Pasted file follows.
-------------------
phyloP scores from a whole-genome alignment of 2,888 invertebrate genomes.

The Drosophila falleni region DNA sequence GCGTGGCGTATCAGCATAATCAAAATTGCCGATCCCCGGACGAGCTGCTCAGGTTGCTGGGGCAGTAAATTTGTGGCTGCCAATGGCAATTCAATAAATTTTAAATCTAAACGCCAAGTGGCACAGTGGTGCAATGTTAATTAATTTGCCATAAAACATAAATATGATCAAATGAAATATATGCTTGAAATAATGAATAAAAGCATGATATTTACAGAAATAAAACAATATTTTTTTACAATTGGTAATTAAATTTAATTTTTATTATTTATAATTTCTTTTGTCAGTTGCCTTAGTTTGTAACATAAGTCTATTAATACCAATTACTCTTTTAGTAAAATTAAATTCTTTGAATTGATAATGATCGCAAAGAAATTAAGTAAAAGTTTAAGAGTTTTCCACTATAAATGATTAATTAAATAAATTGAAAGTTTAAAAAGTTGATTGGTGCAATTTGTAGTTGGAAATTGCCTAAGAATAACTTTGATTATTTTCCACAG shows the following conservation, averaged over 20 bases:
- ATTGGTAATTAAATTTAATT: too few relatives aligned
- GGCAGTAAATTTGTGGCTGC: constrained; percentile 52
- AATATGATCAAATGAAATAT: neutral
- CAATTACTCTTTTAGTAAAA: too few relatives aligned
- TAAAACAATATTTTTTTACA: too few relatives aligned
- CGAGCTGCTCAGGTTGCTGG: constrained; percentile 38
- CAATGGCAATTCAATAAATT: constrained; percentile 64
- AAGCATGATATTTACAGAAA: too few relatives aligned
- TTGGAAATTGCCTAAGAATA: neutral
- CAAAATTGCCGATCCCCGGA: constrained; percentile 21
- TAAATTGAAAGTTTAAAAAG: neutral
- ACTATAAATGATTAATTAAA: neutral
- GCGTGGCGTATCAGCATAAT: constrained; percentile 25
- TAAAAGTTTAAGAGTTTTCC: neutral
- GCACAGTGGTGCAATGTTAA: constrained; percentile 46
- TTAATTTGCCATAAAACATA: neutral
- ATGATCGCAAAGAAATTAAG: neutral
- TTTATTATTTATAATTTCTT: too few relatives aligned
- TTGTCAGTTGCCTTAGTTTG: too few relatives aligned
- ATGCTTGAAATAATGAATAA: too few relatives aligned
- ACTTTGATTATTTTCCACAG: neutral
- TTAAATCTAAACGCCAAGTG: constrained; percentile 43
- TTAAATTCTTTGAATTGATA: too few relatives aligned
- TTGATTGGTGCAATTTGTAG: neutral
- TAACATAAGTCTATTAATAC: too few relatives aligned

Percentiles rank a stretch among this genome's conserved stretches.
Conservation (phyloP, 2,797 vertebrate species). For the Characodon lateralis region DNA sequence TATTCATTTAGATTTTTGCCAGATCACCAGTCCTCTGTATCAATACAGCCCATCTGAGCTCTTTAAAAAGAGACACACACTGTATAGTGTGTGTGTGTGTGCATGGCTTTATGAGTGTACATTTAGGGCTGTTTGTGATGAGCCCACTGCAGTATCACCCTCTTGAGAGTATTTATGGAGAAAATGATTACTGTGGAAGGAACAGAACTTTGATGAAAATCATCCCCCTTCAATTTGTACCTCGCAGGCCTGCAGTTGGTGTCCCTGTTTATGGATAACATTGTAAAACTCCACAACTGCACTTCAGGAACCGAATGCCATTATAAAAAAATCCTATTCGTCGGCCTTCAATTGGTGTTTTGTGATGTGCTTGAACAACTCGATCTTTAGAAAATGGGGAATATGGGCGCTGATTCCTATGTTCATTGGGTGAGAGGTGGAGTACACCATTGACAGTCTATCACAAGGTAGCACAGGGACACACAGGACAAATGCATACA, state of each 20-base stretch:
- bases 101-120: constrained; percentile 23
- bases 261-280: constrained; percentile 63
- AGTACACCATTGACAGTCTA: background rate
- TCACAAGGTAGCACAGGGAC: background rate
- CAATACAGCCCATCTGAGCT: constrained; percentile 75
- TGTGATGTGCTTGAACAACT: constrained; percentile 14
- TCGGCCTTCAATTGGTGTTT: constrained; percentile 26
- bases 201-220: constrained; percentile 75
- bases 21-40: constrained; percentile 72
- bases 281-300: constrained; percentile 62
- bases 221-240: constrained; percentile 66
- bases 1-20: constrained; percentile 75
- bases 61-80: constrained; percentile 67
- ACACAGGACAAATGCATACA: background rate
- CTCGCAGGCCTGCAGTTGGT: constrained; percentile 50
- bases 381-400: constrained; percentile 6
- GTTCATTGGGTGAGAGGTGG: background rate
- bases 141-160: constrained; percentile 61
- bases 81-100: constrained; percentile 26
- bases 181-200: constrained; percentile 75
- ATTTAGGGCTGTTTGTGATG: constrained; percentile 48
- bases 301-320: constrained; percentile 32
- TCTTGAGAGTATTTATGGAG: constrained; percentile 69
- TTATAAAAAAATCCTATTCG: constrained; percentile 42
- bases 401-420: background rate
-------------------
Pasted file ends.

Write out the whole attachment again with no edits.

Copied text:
phyloP scores from a whole-genome alignment of 2,888 invertebrate genomes.

The Drosophila falleni region DNA sequence GCGTGGCGTATCAGCATAATCAAAATTGCCGATCCCCGGACGAGCTGCTCAGGTTGCTGGGGCAGTAAATTTGTGGCTGCCAATGGCAATTCAATAAATTTTAAATCTAAACGCCAAGTGGCACAGTGGTGCAATGTTAATTAATTTGCCATAAAACATAAATATGATCAAATGAAATATATGCTTGAAATAATGAATAAAAGCATGATATTTACAGAAATAAAACAATATTTTTTTACAATTGGTAATTAAATTTAATTTTTATTATTTATAATTTCTTTTGTCAGTTGCCTTAGTTTGTAACATAAGTCTATTAATACCAATTACTCTTTTAGTAAAATTAAATTCTTTGAATTGATAATGATCGCAAAGAAATTAAGTAAAAGTTTAAGAGTTTTCCACTATAAATGATTAATTAAATAAATTGAAAGTTTAAAAAGTTGATTGGTGCAATTTGTAGTTGGAAATTGCCTAAGAATAACTTTGATTATTTTCCACAG shows the following conservation, averaged over 20 bases:
- ATTGGTAATTAAATTTAATT: too few relatives aligned
- GGCAGTAAATTTGTGGCTGC: constrained; percentile 52
- AATATGATCAAATGAAATAT: neutral
- CAATTACTCTTTTAGTAAAA: too few relatives aligned
- TAAAACAATATTTTTTTACA: too few relatives aligned
- CGAGCTGCTCAGGTTGCTGG: constrained; percentile 38
- CAATGGCAATTCAATAAATT: constrained; percentile 64
- AAGCATGATATTTACAGAAA: too few relatives aligned
- TTGGAAATTGCCTAAGAATA: neutral
- CAAAATTGCCGATCCCCGGA: constrained; percentile 21
- TAAATTGAAAGTTTAAAAAG: neutral
- ACTATAAATGATTAATTAAA: neutral
- GCGTGGCGTATCAGCATAAT: constrained; percentile 25
- TAAAAGTTTAAGAGTTTTCC: neutral
- GCACAGTGGTGCAATGTTAA: constrained; percentile 46
- TTAATTTGCCATAAAACATA: neutral
- ATGATCGCAAAGAAATTAAG: neutral
- TTTATTATTTATAATTTCTT: too few relatives aligned
- TTGTCAGTTGCCTTAGTTTG: too few relatives aligned
- ATGCTTGAAATAATGAATAA: too few relatives aligned
- ACTTTGATTATTTTCCACAG: neutral
- TTAAATCTAAACGCCAAGTG: constrained; percentile 43
- TTAAATTCTTTGAATTGATA: too few relatives aligned
- TTGATTGGTGCAATTTGTAG: neutral
- TAACATAAGTCTATTAATAC: too few relatives aligned

Percentiles rank a stretch among this genome's conserved stretches.
Conservation (phyloP, 2,797 vertebrate species). For the Characodon lateralis region DNA sequence TATTCATTTAGATTTTTGCCAGATCACCAGTCCTCTGTATCAATACAGCCCATCTGAGCTCTTTAAAAAGAGACACACACTGTATAGTGTGTGTGTGTGTGCATGGCTTTATGAGTGTACATTTAGGGCTGTTTGTGATGAGCCCACTGCAGTATCACCCTCTTGAGAGTATTTATGGAGAAAATGATTACTGTGGAAGGAACAGAACTTTGATGAAAATCATCCCCCTTCAATTTGTACCTCGCAGGCCTGCAGTTGGTGTCCCTGTTTATGGATAACATTGTAAAACTCCACAACTGCACTTCAGGAACCGAATGCCATTATAAAAAAATCCTATTCGTCGGCCTTCAATTGGTGTTTTGTGATGTGCTTGAACAACTCGATCTTTAGAAAATGGGGAATATGGGCGCTGATTCCTATGTTCATTGGGTGAGAGGTGGAGTACACCATTGACAGTCTATCACAAGGTAGCACAGGGACACACAGGACAAATGCATACA, state of each 20-base stretch:
- bases 101-120: constrained; percentile 23
- bases 261-280: constrained; percentile 63
- AGTACACCATTGACAGTCTA: background rate
- TCACAAGGTAGCACAGGGAC: background rate
- CAATACAGCCCATCTGAGCT: constrained; percentile 75
- TGTGATGTGCTTGAACAACT: constrained; percentile 14
- TCGGCCTTCAATTGGTGTTT: constrained; percentile 26
- bases 201-220: constrained; percentile 75
- bases 21-40: constrained; percentile 72
- bases 281-300: constrained; percentile 62
- bases 221-240: constrained; percentile 66
- bases 1-20: constrained; percentile 75
- bases 61-80: constrained; percentile 67
- ACACAGGACAAATGCATACA: background rate
- CTCGCAGGCCTGCAGTTGGT: constrained; percentile 50
- bases 381-400: constrained; percentile 6
- GTTCATTGGGTGAGAGGTGG: background rate
- bases 141-160: constrained; percentile 61
- bases 81-100: constrained; percentile 26
- bases 181-200: constrained; percentile 75
- ATTTAGGGCTGTTTGTGATG: constrained; percentile 48
- bases 301-320: constrained; percentile 32
- TCTTGAGAGTATTTATGGAG: constrained; percentile 69
- TTATAAAAAAATCCTATTCG: constrained; percentile 42
- bases 401-420: background rate